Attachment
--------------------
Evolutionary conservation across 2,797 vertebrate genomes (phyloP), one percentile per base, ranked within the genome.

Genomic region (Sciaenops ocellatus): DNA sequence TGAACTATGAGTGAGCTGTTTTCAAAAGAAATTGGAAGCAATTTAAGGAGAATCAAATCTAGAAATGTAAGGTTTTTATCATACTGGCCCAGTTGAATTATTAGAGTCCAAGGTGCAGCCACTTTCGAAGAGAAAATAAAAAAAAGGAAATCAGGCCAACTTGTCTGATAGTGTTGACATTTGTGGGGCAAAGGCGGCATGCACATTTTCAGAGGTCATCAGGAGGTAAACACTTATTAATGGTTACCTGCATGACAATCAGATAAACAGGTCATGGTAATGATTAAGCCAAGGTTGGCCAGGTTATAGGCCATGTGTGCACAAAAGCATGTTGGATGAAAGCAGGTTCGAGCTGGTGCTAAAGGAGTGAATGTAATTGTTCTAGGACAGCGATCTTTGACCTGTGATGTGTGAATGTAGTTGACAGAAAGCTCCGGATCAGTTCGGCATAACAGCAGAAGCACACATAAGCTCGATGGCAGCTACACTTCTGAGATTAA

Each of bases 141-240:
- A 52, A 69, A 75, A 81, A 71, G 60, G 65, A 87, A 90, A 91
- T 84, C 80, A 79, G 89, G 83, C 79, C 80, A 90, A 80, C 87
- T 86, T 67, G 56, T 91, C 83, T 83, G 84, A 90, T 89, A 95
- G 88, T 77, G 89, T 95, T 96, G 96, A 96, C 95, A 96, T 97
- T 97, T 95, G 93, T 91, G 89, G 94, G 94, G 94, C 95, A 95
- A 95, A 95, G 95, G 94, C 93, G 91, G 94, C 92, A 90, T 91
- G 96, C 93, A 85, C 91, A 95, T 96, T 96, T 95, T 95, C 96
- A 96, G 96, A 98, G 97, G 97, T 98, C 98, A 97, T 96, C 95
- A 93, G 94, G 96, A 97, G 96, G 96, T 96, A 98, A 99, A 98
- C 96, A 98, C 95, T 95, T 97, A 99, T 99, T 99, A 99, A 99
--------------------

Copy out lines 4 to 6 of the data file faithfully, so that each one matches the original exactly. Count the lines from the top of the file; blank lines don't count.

- A 52, A 69, A 75, A 81, A 71, G 60, G 65, A 87, A 90, A 91
- T 84, C 80, A 79, G 89, G 83, C 79, C 80, A 90, A 80, C 87
- T 86, T 67, G 56, T 91, C 83, T 83, G 84, A 90, T 89, A 95